Former Springbok rugby captain John Smit, right, is looking forward to experiencing the Liberty TransCape MTB Encounter for the first time after having to pull out of last year’s event. With him is top South African mountain-biker Pieter Seyffert, a previous winner of the event. Photo: Daniel Coetzee ZCMC
Former Springbok rugby captain John Smit, right, is looking forward to experiencing the Liberty TransCape MTB Encounter for the first time after having to pull out of last year’s event. With him is top South African mountain-biker Pieter Seyffert, a previous winner of the event. Photo: Daniel Coetzee ZCMC

Former Bok captain John Smit set for TransCape Encounter

By Staff Writer Time of article published Jan 24, 2019

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Cape Town – Former Springbok rugby captain John Smit said he was excited to participate in next month’s Liberty TransCape MTB Encounter after unforeseen circumstances forced his withdrawal last year.

The seven-stage mountain-bike race starts in George and takes place from February 2-9 and will end at Holden Manz Wine Estate in Franschhoek.

The 591km journey is powered by Volvo and will take competitors through some of the most popular and scenic trails in South Africa.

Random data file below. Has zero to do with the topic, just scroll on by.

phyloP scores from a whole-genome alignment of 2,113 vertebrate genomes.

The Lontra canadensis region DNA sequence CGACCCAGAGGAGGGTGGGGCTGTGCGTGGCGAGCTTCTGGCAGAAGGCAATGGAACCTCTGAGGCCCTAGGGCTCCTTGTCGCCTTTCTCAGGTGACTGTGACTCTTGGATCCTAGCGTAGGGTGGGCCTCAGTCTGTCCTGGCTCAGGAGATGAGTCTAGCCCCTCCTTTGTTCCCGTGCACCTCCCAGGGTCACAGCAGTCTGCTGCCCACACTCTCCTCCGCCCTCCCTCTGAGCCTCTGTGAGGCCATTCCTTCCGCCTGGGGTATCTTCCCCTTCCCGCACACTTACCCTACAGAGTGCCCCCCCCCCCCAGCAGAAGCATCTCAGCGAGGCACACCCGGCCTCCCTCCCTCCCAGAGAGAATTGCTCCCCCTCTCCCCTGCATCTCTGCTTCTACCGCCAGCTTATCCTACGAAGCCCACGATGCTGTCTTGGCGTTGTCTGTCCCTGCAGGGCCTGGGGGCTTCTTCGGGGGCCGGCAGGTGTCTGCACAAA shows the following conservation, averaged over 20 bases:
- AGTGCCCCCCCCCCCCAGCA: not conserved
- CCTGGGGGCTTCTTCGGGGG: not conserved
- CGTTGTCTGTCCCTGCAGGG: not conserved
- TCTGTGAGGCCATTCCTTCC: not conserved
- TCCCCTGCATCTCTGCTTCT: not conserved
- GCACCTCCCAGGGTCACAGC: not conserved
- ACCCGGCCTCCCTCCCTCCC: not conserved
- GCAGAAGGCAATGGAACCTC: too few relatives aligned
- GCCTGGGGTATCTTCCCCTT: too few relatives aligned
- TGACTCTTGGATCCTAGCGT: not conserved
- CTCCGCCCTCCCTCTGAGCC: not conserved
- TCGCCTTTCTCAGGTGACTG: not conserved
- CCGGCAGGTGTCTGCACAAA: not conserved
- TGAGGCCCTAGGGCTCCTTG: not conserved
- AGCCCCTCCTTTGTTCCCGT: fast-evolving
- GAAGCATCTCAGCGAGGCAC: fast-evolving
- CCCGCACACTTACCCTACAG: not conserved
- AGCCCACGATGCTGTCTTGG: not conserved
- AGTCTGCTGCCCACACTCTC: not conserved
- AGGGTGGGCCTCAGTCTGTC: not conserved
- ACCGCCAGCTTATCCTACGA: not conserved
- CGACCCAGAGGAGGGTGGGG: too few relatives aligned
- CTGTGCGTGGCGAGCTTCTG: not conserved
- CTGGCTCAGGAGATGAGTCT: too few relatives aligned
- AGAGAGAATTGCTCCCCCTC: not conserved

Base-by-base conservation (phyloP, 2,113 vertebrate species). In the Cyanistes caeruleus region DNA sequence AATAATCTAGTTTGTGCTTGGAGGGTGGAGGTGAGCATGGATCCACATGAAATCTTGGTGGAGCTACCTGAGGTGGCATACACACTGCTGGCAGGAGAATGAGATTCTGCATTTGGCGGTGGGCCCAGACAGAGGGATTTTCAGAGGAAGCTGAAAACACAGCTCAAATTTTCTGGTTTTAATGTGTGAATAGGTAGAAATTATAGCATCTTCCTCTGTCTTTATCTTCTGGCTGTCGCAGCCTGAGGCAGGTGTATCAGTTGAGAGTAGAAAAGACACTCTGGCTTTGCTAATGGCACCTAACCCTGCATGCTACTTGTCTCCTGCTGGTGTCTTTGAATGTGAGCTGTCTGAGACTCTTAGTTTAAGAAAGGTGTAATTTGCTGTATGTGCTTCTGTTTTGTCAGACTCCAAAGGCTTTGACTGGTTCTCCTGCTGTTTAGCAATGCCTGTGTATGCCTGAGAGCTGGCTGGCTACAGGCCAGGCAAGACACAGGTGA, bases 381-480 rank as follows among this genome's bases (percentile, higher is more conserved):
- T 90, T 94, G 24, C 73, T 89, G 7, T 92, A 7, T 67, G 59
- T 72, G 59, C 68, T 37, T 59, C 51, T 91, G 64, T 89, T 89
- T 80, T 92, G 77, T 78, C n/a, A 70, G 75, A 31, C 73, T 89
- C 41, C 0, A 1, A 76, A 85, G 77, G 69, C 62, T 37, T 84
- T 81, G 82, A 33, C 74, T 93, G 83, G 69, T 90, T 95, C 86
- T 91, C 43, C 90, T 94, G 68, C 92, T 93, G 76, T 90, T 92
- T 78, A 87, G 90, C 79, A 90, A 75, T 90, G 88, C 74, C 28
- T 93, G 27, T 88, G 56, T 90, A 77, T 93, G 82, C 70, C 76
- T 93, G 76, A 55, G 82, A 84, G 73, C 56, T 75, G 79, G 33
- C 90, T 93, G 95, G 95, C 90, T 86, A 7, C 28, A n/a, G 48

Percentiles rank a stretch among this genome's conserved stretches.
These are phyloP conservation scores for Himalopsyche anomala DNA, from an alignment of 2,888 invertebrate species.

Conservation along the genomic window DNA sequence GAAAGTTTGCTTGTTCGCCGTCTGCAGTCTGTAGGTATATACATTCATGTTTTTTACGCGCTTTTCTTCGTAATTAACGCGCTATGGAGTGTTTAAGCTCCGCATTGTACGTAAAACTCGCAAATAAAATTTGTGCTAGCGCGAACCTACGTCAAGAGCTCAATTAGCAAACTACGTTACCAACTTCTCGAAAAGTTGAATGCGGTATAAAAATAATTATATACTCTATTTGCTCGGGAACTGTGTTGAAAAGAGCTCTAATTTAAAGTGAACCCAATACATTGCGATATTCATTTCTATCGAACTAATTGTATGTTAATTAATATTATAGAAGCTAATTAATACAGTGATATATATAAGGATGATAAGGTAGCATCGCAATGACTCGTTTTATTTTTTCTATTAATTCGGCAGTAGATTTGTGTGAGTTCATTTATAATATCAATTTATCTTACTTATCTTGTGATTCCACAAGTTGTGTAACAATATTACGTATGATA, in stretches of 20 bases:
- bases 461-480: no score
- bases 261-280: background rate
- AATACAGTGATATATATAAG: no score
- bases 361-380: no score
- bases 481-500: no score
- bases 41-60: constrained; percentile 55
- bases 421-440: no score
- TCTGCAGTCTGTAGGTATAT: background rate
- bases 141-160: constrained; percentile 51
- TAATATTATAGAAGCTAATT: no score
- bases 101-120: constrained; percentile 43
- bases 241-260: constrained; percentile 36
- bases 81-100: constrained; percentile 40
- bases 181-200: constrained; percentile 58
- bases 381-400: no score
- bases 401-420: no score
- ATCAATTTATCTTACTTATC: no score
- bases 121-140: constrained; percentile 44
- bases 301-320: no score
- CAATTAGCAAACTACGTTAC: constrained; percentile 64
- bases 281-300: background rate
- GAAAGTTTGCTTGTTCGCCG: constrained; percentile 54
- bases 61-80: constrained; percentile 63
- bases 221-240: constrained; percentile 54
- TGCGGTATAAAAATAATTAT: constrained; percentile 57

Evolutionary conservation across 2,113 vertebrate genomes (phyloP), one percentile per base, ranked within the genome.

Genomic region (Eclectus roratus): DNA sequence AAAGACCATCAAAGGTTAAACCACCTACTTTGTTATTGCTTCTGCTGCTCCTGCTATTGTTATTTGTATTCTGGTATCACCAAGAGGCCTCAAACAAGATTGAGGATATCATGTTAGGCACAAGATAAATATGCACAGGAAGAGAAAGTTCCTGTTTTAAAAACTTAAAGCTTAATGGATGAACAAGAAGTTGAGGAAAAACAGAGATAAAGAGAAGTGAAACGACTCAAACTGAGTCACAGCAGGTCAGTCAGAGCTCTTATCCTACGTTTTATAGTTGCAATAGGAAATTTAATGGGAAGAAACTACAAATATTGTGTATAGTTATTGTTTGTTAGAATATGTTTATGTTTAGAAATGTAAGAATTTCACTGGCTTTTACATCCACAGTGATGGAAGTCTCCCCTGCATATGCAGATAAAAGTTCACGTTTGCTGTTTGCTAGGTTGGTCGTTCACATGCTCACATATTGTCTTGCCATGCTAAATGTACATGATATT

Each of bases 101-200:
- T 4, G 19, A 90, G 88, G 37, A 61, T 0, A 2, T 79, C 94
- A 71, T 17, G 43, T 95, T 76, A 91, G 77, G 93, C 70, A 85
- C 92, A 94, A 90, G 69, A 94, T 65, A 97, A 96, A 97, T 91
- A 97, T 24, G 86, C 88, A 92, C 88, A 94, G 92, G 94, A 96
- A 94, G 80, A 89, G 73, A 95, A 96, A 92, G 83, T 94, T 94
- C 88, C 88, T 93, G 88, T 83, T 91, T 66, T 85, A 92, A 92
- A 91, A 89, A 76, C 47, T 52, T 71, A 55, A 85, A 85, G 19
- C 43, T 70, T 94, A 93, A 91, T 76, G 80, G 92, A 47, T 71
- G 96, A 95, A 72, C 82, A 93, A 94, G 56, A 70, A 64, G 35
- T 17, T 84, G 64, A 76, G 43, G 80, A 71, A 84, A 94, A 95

Smit, who led the Springboks to the famous World Cup glory in 2007, was all set for last year’s event before unforeseen circumstances forced him to pull out.

“I am very happy to say I will be riding this year and can’t wait to see what the race and the journey hold for the week.

‘‘Everyone I have spoken to loves it, so I really can’t wait,” Smit said.

Smit, 40, will be riding with his good friend Shane Chorley, representing ASG.

“Shane is a proper cyclist, or should I say he was a proper cyclist until he partnered with me. But this should be one of the more memorable events we have done,” Smit said.

Having retired from rugby in 2011, Smit took up cycling in 2013 and said it had played a big role in his life.

“It has been one of the best transitional tools for me after my rugby career and joining the ‘real world’.

“It has kept me fit and I enjoy being on the trails in this beautiful country. It’s given me a balance between work and play that I think is critical in life.”

As a sportsman, Smit said it was hard to let go of his competitive instincts, but he offered a realistic assessment of his ability on the bike.

Asked if he could compete with some of his cycling rugby colleagues, such as flyhalf Joel Stransky, he was modest with his answer: “I might be a forward but I am not an idiot. Joel is not my target market.

“First, he is very serious about his training and, second, I don’t think he has eaten a carb in the last decade.

“Both those categories unfortunately rule me out of contending with him,” Smit said.

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